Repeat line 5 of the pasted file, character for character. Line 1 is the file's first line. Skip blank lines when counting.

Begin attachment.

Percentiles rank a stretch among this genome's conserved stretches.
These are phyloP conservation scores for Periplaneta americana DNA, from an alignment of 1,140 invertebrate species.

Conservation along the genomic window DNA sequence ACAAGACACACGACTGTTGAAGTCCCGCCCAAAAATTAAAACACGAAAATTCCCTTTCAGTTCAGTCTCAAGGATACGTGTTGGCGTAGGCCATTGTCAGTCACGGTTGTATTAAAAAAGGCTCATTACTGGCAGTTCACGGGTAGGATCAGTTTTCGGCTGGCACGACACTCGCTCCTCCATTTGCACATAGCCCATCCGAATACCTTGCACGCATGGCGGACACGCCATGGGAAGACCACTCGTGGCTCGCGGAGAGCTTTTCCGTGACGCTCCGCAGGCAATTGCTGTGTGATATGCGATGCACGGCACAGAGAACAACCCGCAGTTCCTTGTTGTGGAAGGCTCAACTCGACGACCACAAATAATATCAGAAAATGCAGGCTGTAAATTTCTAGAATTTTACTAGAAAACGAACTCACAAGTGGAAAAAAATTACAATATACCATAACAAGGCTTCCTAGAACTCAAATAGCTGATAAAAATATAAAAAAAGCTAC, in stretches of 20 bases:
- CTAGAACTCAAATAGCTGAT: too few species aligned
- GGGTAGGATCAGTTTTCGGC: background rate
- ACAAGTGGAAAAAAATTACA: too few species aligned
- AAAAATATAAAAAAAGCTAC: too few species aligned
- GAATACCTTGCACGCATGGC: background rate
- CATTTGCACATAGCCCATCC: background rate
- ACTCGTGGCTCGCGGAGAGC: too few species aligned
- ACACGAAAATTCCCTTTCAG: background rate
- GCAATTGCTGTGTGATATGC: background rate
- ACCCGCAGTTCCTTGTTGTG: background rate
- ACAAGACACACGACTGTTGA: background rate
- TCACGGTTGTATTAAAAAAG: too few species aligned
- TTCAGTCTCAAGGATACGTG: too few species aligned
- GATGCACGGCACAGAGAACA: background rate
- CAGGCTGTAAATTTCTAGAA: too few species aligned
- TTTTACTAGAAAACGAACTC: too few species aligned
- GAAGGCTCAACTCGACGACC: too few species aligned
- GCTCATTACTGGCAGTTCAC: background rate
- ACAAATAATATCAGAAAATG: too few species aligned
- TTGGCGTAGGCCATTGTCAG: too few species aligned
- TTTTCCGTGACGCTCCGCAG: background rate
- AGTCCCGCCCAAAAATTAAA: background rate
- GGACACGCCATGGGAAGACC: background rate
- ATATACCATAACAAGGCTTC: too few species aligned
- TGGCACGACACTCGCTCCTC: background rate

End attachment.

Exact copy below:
- GGGTAGGATCAGTTTTCGGC: background rate